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117 Possible Causes for Blurred Vision, Fainting Spells, Progressive Loss of Vision

  • Usher Syndrome

    Since they sit right in the line of sight, they may blur the central vision. Fortunately, cataract operations are becoming increasingly safe and effective.[] Usher syndrome is a genetic disorder consisting of progressive loss of vision and hearing.[] Since they sit right in the line of sight, they may blur the central vision.[]

  • Toxoplasmosis

    The signs and symptoms of severe toxoplasmosis — blurred vision, confusion, loss of coordination — require immediate medical care, particularly if your immune system has been[] If the central structures of the retina are involved there will be a progressive loss of vision that can lead to blindness.[] Eye pain Sensitivity to light (photophobia) Tearing of the eyes Blurred vision The eye disease can reactivate months or years later, each time causing more damage to the retina[]

  • Hypertension

    Without treatment, hypertension can lead to bleeding in the eye, blurred vision, damage to the optic nerve, glaucoma, and vision loss.[] Adequate control of blood pressure has been proven in randomised clinical trials to reduce vision loss associated with diabetic retinopathy.[] Blurred vision Sudden blindness Pain in the abdomen (tummy) Does high blood pressure mean I have PIH?[]

  • Idiopathic Intracranial Hypertension

    Other symptoms include visual changes (blurred vision, transient visual obscurations, double vision).[] Neurol India 2012;60:267-8 A 22-year-old thin male presented with holocranial headache and painless, non-progressive loss of vision bilaterally.[] PTC is a condition important to recognize because it may lead to progressive loss of vision over time – which may be permanent.[]

  • Meningitis

    A 38-year-old woman presented with bilateral painless blurring of vision. There were bilateral sixth cranial nerve palsy and bilateral optic disc swelling.[] Headaches, vision loss Ophthalmic examination and visual field testing revealed a progressive optic neuropathy with severe vision loss and optic atrophy in the right eye.[] vision loss.[]

  • Syncope

    A 57-year-old man was admitted for left-sided blurred vision, left-sided weakness, dysarthria, lightheadedness, and syncope.[] General Information Syncope, often referred to as a fainting spell, is the abrupt and brief loss of consciousness due to a temporary lack in blood flow to the brain.[] Prodromal features include progressive presyncope, diaphoresis, a sense of warmth or flushing, nausea or abdominal discomfort, and visual blurring or frank loss of vision.[]

  • Polycythemia Vera

    MIAs were frequently preceded or followed by ocular ischemic events of blurred vision, scotomas, transient flashing of the eyes, and sudden transient partial blindness preceded[] […] or double vision dizziness weakness heavy sweating bleeding or bruising As the disease progresses and your blood becomes thickened with more red blood cells, more serious[] Polycythemia Vera Signs and symptoms Symptoms related to expanded blood volume and increased viscosity Headache, tinnitus, dizziness, blurred vision, TIAs, and fatigue Generalized[]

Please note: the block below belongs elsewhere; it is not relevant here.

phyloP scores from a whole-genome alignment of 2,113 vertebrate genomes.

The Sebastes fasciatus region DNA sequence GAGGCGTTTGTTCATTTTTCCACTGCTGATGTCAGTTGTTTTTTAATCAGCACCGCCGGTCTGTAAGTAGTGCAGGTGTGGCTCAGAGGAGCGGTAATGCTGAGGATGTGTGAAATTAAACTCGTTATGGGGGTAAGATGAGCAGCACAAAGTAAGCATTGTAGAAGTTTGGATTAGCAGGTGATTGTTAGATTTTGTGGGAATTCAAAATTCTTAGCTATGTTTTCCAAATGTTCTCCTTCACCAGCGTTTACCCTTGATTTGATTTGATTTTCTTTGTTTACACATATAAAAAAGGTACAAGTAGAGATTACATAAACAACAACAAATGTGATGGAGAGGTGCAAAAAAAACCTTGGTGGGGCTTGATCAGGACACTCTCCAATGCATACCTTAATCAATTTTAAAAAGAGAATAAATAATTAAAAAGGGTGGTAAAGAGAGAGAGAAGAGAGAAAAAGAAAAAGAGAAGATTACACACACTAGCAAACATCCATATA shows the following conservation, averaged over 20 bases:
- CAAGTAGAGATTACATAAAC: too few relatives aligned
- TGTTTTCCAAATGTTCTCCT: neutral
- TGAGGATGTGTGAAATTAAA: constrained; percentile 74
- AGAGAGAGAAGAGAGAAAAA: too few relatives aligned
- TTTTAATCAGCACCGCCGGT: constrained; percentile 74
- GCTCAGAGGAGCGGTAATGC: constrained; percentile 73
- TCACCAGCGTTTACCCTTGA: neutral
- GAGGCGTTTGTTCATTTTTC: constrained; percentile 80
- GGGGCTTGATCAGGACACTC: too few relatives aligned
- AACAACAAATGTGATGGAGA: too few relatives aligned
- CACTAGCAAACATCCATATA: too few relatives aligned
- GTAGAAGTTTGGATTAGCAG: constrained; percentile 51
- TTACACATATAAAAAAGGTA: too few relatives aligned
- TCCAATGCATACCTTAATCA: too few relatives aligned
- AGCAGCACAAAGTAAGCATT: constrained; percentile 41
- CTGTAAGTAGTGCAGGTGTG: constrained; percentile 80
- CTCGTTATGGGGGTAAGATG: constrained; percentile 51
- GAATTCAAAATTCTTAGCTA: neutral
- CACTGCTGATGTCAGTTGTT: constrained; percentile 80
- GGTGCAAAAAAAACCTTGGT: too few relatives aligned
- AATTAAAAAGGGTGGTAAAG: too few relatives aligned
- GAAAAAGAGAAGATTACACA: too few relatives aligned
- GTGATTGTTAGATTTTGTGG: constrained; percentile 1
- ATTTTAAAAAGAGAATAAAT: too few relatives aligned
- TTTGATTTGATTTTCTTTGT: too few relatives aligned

• Waldenstrom Macroglobulinemia

    Clinically, patients may present with fatigue, weight loss, peripheral neuropathy or symptoms of hyperviscosity, including headache, blurred vision or epistaxis.[] […] changes, such as blurred vision or blind spots Weight loss for no reason Diagnostic Exams Flow cytometry Immunohistochemistry Immunophenotyping Peripheral blood smear Progression[] vision, and bruising.[]

  • Pituitary Neoplasm

    Patients with involvement of one optic nerve may notice dim, dark, or blurred vision in one eye.[] Loss of peripheral vision may occur first and be undetected by you. This may progress to eventual blindness if the pressure is not removed from the nerve.[] Their growth can compress nearby cranial nerves, causing blind spots, blurred vision, or double vision.[]

  • Methanol Poisoning

    A 60-year-old man was admitted with blurred vision and changes in color perception 18 hours after ingesting 100 ml methanol.[] Progressive vision loss is characteristic for MP and patients may claim blurred vision, scotomas, scintillations, visual field restriction and eventually complete blindness[] Initial symptoms of blurred vision, elongated anion gap and metabolic acidosis are typically delayed and may not at first be recognised as methanol-related complaints.[]

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